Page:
They enjoy the loyalty of their customers who are spread across Mumbai. The duo also has customers based in Dubai and the USA who book idols from them every year.
Reimaging Lord Ganesha's idols
Each year, we witness different variations of Lord Ganesha. Last year, the market saw Ganesha idols inspired by South Indian actor Allu Arjun’s Pushpa character. On being asked about his thoughts on the same and whether they sell such idols, Yatin, laughs and says, “I don’t like this concept. I personally feel gods should be viewed and worshipped in their original form.” Yatin prefers sticking to the traditional way of making idols but agrees that slight variations in their ‘asan’ and ‘vahan’ are still fine.
Commenting on the same, another Dadar-based idol seller Santosh Nirvan (53) of Atharva Arts who sells only eco-friendly idols, says, “We don’t make such idols. We only make traditional murtis that fall within the confines of year’s long cultural construct.”
Santosh Nirvan of Atharva Arts, Dadar. Photo Courtesy: Amogh Golatkar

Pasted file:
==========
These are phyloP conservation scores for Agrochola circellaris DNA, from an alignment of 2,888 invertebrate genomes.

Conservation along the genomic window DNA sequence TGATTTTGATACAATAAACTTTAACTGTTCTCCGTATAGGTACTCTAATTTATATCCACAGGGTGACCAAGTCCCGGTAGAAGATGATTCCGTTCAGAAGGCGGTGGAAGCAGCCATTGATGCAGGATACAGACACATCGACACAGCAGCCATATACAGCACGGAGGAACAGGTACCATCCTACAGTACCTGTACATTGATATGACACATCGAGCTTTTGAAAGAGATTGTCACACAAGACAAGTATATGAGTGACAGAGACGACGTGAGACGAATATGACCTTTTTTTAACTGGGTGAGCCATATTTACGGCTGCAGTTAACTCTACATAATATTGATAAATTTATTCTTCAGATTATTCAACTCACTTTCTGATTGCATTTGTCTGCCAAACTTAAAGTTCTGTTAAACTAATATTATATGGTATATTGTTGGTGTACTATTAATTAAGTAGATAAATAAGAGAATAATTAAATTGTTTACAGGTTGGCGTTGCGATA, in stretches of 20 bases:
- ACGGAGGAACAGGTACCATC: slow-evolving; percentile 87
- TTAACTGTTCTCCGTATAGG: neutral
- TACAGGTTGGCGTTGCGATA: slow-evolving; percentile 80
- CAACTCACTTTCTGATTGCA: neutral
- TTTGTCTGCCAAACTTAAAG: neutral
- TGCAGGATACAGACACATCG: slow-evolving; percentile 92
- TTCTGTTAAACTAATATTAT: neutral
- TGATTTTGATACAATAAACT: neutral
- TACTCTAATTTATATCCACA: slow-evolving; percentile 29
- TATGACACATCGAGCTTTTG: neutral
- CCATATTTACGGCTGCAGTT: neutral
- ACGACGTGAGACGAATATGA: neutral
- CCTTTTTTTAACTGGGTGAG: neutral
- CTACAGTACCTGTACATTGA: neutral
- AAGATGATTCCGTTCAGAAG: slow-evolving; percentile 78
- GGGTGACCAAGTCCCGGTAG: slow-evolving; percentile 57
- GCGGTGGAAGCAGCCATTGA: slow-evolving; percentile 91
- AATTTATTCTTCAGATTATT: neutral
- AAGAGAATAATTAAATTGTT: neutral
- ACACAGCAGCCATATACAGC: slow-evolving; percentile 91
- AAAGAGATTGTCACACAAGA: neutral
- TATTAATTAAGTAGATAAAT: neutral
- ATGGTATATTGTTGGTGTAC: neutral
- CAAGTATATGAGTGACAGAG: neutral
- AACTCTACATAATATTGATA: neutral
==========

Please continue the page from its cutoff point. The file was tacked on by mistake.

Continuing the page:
Nirvan sells Ganesha idols made by his son-in-law Mahesh Trimbak Kadam (30) who has over 27 years of experience. Speaking about the culture residents of Dadar hold so dear, Nirvan says, “Maharashtrians in Dadar are very sensitive about preserving their culture. They consider filmy or animated variations in Ganesha idols a mockery and a disrespect towards God.” Sharing an interesting piece of information, Nirvan says that those families who have been bringing Bappa home for decades hardly make any changes in his appearance as they treat him as their own family member. However, this number is small as compared to buyers looking to buy idols at affordable prices.
The ills of mass-produced idols
Every year, around 15 days prior to the day of Ganesh Chaturthi, the lanes and even main roads in Dadar and other areas of Mumbai get occupied by PoP (Plaster of Paris) idol sellers who sell murtis made in factories located outside the city mainly in Pen, Raigad district of Maharashtra. The idols brought from Pen are then painted here.
Idols kept on sale on one of the main roads of Dadar. Photo Courtesy: Aakanksha Ahire